Are we there yet with virtual reality? HTC and Sony plan deliveries of headsets this year. At the F8, Facebook demoed the VR selfie stick. But Oculus is still to deliver its promised products to all the Kickstarters and in fact is having trouble getting them to customers. Two years year ago, Palmer Luckey and company kick started virtual reality, but will Oculus get there?
To find out if Oculus’ mission is complete, just ask Facebook. Facebook would be the best to know. For example, in the filing released on January 16, 2016, Facebook anticipated product problems; what Facebook called “inventory risk”.
Facebook said “ In addition, when we begin selling or manufacturing a new Oculus product, it may be difficult to establish vendor relationships, determine appropriate product or component selection, and accurately forecast demand.”
Oculus has long way to go; at least based on the financial reports. Facebook purchased Oculus for $2 billion for a company which had not yet to deliver a product. Due to the uncertainty, the deal included an earn-out, which meant that Palmer Luckey and others would get more cash and stock if certain conditions were met; but that has not yet happened.
And early employees of Oculus aren’t leaving just yet or they’ll lose a lot. When the deal closed, Oculus employees received Facebook stock worth $284 million, but the stock vests over a period of four years. Employees must stay until mid 2018 to receive all they are due.
Facebook bought Oculus, among other reasons, to “expand the FB platform”; that explains the reason for VR selfie stick demo at the F8 conference. In the future, Mark Zuckerberg hopes we will all met and “like” each other in virtual reality, the metaverse. And in that space, Facebook wants to sell ads and other stuff.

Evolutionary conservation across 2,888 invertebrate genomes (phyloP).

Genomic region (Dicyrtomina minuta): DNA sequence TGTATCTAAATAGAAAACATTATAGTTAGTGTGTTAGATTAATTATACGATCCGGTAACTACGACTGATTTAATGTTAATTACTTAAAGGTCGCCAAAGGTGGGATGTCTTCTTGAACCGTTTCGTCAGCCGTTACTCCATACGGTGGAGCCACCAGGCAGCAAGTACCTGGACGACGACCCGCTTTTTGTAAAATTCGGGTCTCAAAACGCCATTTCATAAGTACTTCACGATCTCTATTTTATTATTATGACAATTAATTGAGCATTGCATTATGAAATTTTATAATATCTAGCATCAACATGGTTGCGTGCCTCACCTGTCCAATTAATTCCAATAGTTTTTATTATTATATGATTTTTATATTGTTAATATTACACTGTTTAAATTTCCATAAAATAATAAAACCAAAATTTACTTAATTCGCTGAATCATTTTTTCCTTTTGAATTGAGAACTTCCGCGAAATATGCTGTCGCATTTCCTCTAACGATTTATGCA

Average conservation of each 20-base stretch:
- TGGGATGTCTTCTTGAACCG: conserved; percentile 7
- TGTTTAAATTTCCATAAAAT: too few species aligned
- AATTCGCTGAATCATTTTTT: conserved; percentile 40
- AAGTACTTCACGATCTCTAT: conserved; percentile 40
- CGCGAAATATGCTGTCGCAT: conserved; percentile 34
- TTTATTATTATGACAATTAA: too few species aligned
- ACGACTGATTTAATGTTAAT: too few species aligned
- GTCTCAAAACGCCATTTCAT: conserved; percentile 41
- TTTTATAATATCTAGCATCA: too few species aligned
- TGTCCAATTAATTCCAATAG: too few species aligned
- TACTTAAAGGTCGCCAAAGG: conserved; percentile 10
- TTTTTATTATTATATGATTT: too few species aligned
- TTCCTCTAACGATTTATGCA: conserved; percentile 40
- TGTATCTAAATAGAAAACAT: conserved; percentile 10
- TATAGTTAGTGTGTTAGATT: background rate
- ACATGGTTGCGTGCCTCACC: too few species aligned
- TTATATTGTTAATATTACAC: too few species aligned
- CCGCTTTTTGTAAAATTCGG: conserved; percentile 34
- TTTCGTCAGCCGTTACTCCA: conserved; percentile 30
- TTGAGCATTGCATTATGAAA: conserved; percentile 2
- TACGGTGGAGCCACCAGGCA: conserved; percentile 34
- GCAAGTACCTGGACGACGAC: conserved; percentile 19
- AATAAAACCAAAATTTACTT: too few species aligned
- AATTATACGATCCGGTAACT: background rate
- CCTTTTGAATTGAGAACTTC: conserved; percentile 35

It is for those reasons that Facebook willingly paid so much for Oculus. By combining Oculus with the FB platform, Zuckerberg expects to get back the more than $2 billion he paid. In fact Facebook paid a premium of $1.5 billion for Oculus, whose assets were only $320 million when the deal closed in July 2014.
If there perceived synergies do not materialize, then Facebook would need to write-off some of the Oculus acquisition. Normally, tech companies write down acquisitions that do not turn out as expected, such as Yahoo’s recent $230 write off Tumblr. Facebook has not writedown its Oculus acquisition, according to its securities filings. So the mission to use Oculus to expand and further monetize the FB platform is not complete either.
As part of the earnout, Palmer Luckey and others could receive additional cash and stock, valued at $191 million back in 2014. As part of the earn-out, Oculus was entitled to receive $60 million and 3 million shares of Facebook Class B stock after meeting certain milestones. Please note milestone is plural, so the more than one goal needs to be accomplished.
Milestone can be “event” or “market” based. A market milestone could be financial such as hitting a certain sales level. An “event” milestone could be regulatory approval for drug developed by biotech startup. For Oculus, it could be the delivery of a product. The Oculus milestones are not known. Facebook has not disclosed them, possibility for business reasons.
Facebook did report that the “….milestones have not been met as of December 31, 2015” in its most recent Form 10-K filed in January 2016. In fact, the earn-out amount is now worth $280 million and has been paid. So it appears, Oculus is not there yet.